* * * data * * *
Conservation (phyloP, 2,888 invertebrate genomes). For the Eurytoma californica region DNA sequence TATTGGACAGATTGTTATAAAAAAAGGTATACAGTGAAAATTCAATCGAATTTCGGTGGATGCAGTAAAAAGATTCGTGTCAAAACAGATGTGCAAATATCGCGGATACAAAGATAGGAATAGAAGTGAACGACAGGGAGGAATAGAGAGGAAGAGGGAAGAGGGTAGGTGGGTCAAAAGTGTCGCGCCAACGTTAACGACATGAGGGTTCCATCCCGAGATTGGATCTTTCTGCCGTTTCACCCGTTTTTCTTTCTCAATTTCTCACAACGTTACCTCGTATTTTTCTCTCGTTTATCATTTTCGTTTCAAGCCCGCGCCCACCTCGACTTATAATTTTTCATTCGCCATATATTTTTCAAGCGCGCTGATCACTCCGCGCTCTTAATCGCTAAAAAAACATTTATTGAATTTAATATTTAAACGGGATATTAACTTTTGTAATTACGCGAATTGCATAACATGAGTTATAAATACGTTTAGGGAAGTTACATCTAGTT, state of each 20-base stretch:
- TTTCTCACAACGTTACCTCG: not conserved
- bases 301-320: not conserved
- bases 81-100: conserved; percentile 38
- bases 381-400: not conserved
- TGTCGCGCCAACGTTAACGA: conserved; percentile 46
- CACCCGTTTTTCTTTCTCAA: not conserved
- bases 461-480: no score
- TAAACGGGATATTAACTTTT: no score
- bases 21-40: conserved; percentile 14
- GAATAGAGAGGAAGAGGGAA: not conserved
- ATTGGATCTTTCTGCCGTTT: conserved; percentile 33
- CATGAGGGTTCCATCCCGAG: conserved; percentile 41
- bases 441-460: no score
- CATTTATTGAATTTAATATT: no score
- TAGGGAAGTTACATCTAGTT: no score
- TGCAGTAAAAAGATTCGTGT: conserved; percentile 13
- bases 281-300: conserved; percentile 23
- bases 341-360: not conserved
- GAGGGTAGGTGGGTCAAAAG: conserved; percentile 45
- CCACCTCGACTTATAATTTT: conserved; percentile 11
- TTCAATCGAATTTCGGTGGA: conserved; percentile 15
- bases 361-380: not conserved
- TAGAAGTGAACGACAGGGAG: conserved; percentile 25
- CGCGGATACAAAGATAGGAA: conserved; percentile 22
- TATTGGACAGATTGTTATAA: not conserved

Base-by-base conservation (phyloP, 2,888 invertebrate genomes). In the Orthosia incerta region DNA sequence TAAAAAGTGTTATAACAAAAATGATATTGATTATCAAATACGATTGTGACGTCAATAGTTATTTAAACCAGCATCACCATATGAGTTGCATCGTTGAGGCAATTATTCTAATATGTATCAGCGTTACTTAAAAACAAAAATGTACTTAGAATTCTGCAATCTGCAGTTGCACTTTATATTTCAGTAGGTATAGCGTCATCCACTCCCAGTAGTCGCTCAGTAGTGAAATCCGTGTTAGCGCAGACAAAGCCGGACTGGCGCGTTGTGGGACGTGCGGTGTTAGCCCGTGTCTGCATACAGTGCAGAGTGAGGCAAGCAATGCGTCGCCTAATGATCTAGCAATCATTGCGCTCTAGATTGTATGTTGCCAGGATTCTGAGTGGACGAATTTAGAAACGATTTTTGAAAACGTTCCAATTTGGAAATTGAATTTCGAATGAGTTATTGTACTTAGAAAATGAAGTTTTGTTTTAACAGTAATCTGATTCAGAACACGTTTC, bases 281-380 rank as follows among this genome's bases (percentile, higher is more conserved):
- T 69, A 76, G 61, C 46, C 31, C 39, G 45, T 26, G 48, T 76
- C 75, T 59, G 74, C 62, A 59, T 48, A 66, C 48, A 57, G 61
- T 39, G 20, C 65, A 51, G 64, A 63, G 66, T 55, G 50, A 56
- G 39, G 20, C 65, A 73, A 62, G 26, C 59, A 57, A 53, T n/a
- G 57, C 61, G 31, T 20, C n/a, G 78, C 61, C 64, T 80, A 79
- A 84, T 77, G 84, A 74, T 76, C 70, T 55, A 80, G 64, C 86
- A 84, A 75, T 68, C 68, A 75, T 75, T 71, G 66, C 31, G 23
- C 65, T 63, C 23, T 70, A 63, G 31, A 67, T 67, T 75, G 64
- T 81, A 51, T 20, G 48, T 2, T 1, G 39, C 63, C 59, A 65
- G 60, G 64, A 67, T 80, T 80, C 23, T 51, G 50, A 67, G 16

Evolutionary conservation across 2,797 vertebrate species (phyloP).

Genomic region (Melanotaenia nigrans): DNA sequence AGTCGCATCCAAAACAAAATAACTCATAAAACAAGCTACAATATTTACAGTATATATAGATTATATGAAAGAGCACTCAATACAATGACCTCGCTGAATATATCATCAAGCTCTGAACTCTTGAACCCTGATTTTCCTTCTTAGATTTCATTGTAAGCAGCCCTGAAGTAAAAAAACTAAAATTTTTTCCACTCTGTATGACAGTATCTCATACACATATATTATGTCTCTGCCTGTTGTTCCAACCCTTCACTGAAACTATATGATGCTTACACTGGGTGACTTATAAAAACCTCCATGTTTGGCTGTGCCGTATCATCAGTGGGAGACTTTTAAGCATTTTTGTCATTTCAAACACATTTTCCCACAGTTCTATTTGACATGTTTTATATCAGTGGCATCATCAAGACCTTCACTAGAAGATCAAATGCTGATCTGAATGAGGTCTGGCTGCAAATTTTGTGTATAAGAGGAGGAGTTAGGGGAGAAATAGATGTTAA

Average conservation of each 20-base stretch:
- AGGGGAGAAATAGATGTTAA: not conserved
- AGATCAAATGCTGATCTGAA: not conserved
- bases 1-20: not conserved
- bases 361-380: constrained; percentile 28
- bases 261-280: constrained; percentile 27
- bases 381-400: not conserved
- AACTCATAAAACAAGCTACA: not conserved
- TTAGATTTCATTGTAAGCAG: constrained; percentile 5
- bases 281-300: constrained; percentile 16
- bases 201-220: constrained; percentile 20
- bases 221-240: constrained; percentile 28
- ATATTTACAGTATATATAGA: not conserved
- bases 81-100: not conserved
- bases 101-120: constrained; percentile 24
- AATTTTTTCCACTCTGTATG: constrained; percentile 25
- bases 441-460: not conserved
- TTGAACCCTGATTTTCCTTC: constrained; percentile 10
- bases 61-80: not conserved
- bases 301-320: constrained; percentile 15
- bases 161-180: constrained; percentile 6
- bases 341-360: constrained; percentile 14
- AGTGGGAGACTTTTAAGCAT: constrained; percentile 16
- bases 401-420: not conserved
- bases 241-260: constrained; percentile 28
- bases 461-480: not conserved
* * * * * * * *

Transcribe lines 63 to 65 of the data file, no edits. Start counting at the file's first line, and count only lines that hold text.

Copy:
- bases 401-420: not conserved
- bases 241-260: constrained; percentile 28
- bases 461-480: not conserved